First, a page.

In less than a year since we met, Sami and I have hit the beach three separate times for photos. I don’t think we’ll ever get tired of it and I hope the regular visitors to this website don’t either. On a separate occasion when we made boudoir photos, I detailed my Lightroom workflow to show you how I work with images from start to finish. Today I’m going to show you how I processed a single image from our most recent beach photo shoot using Adobe Lightroom. If you’d like, you can skip to the bottom to see the tutorial right away.
Although we went to the same beach I normally go to for most of my summer photos, Hanlan’s Point Beach, we avoided the clothing optional beach until the very end of our journey. We started at the edge of Gibraltar Point Beach, and even though it was sweltering, Sami put on this leather jacket for her first look. She described this as her standard bar outfit, though that’s with the bralette included. The jacket alone (minus the bralette) isn’t appropriate bar attire, though she’d certainly turn more heads than usual.
In addition to the leather jacket, I’d asked Sami to bring a denim jacket as well. We found a spot with tall grasses and other shrubbery and dove right in as the sun began to get lower. One thing we didn’t anticipate: red ants. As Sami knelt down for these photos, her legs were being eaten alive by red ant bites. I love a model willing to do anything to get the shot!
We decided standing would probably be best for the remainder of our photos, to ward off any other creatures looking for a meal of human flesh. Armed with a flower crown from Claire’s and a cheap lace top I picked up somewhere, Sami became a bit of a forest fairy.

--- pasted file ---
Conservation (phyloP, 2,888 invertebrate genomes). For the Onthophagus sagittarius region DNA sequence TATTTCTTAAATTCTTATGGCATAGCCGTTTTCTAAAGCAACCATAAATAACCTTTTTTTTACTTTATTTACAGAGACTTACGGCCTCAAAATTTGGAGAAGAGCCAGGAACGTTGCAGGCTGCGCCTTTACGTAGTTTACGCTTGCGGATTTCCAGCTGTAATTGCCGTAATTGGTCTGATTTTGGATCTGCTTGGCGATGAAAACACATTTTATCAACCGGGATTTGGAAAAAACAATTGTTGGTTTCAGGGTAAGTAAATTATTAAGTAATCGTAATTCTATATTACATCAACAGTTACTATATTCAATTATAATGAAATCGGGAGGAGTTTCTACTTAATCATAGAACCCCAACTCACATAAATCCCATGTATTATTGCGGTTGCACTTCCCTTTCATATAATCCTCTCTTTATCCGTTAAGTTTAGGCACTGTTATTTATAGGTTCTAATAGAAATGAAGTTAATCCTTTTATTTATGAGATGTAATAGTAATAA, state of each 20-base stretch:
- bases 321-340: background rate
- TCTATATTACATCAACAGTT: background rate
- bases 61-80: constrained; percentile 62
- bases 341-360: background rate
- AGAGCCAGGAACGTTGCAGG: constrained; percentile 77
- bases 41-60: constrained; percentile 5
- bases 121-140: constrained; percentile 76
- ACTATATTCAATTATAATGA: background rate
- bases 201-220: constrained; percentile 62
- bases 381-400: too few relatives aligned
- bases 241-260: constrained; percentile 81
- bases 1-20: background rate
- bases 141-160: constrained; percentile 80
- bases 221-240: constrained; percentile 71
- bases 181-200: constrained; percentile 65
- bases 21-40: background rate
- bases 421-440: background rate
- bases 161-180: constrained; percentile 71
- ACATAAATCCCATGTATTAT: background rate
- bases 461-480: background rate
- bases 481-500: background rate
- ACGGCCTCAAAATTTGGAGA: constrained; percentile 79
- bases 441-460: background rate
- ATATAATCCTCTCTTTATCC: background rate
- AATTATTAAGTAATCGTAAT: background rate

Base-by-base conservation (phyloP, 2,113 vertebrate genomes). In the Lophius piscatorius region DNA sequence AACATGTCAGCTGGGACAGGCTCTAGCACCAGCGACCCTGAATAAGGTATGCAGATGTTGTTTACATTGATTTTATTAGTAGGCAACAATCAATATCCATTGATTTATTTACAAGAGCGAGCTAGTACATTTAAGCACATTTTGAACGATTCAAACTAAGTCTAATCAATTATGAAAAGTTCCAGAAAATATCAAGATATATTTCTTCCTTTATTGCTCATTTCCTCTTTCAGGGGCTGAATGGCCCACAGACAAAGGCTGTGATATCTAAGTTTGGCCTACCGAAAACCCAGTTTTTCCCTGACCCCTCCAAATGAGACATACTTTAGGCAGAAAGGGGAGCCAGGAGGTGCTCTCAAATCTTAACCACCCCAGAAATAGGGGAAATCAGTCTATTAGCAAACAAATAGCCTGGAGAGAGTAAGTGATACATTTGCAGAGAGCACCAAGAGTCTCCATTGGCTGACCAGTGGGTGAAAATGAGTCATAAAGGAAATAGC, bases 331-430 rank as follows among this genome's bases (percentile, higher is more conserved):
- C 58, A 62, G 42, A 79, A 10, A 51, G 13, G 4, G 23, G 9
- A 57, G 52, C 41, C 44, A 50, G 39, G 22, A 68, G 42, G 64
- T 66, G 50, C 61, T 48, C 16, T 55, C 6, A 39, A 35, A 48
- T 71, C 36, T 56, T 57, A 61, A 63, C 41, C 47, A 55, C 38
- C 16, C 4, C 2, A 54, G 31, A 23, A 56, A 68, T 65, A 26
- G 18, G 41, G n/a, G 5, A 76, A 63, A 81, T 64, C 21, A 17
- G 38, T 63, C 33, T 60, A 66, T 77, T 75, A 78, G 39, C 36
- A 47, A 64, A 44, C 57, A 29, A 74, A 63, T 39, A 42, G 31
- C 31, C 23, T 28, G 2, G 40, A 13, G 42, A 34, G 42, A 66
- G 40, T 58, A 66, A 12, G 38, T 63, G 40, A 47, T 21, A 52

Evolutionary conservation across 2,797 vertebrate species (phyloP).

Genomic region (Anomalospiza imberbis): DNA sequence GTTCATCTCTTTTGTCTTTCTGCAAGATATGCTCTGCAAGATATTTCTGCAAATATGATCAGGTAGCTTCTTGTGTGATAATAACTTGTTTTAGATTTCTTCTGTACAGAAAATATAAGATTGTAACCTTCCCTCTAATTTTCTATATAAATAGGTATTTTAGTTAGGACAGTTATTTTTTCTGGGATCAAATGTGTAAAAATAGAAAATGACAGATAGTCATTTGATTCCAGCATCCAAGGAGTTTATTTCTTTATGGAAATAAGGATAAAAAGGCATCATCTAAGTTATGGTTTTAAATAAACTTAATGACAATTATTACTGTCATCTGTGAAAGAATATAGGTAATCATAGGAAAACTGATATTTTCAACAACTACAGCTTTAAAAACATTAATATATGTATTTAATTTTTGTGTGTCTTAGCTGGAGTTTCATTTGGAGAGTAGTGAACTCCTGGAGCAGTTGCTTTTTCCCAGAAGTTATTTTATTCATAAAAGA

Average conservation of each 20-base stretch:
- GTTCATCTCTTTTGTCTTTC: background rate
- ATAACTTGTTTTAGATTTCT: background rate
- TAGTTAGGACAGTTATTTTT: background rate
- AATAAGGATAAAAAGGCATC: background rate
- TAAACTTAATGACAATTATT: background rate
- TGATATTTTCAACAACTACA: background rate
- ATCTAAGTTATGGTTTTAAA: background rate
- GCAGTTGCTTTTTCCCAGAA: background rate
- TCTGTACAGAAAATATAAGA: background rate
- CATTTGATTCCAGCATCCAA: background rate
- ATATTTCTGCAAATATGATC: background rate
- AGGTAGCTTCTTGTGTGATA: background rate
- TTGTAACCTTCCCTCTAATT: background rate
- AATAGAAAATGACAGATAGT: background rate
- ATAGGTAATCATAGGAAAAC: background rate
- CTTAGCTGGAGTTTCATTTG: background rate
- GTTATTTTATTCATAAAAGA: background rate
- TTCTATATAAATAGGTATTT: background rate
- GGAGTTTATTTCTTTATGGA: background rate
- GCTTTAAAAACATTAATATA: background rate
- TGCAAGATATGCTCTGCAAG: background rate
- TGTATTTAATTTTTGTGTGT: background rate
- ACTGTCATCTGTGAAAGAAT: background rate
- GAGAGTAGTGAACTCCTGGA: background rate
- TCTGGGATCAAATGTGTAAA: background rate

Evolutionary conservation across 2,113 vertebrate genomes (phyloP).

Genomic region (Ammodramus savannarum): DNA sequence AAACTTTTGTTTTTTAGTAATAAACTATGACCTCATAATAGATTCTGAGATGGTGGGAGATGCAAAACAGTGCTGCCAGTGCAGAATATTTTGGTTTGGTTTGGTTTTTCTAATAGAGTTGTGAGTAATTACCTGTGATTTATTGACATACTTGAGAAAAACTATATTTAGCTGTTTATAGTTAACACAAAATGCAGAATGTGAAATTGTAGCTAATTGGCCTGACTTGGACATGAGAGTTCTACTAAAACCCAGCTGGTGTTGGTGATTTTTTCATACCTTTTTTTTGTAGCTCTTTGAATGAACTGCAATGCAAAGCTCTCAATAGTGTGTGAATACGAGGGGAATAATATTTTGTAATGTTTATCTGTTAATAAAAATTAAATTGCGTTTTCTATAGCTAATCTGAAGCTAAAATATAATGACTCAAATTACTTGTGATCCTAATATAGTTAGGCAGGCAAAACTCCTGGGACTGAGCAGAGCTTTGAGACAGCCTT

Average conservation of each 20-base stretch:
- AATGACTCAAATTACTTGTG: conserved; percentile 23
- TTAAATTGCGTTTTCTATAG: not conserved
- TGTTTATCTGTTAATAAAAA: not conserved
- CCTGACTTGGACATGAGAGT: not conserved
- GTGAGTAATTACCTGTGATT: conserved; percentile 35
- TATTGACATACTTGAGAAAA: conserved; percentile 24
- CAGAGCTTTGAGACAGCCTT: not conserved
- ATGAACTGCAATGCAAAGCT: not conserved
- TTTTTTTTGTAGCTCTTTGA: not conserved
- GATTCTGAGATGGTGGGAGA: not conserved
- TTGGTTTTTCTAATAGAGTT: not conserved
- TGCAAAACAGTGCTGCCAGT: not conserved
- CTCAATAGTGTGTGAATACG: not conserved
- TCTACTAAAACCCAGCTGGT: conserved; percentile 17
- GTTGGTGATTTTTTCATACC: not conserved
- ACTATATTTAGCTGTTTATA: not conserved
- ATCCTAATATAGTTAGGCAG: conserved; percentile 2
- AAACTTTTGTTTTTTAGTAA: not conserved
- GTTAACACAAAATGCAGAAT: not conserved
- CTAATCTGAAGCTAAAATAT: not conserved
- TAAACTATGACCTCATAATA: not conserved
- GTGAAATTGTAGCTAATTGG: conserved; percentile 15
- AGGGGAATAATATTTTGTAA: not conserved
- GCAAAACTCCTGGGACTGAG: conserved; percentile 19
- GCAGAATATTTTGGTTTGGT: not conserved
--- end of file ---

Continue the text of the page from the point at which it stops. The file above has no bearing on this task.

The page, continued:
Finally we made our way to the beach just barely in time to catch the most amazing sunset. Truly stunning sunsets never seem to present themselves to me when I’m shooting, but they did on this magical day.
My Lightroom Editing Process
I won’t lie — these last three photos below took a fair amount of post processing in Adobe Lightroom to make them what they are. When it came to the sunset colours, contrast, and tones, they needed a decent bit of work to realize their full potential. First, the images. Then I’ll explain the process.
I shot purposely underexposed (which I’ve covered here on the blog previously) to retain the highlight details in the image. Here’s the original image I started with:
Next, I applied corrections to the entire image using Lightroom so that the sky and the water would look amazing. However, because I wasn’t using any additional lighting, Sami still appears quite dark. I could have made the entire image brighter, but then I would have lost some detail in the sky.
Below are what my panels looked like in Lightroom. I chose the Adobe Vivid profile to give the image a little more punch, and then brought the Exposure slider down ¾ of a stop to ensure no highlight detail would disappear as I applied other corrections. Since the Adobe Vivid profile is very contrasty, I had to bring down the Contrast slider a lot to bring it back to a more neutral place. I was then able to adjust the contrast more to my specific tastes with the Highlights, Shadows, Whites, and Blacks sliders, as well as the Highlights and Lights sliders in the Tone Curve.
So the magic that takes this image to the next level is the Auto Mask feature of Lightroom’s brush tool. I used it to select only Sami and apply additional corrections to just her without impacting the rest of the scene. Here’s what the initial mask overlay looked like:
After the mask was created and cleaned up, I applied these adjustments below to the mask: Exposure, Shadows, and Whites were all increased to make Sami much brighter. As a result, this also caused the appearance of more digital noise, so I had to correct for that as well with the Noise slider.
After adjusting the mask, the entire scene looks perfect!
Before and after again:
And that’s how my images go from dull to delightful in a few easy steps. If you like Sami and want to see more of her, you can follow her on Instagram.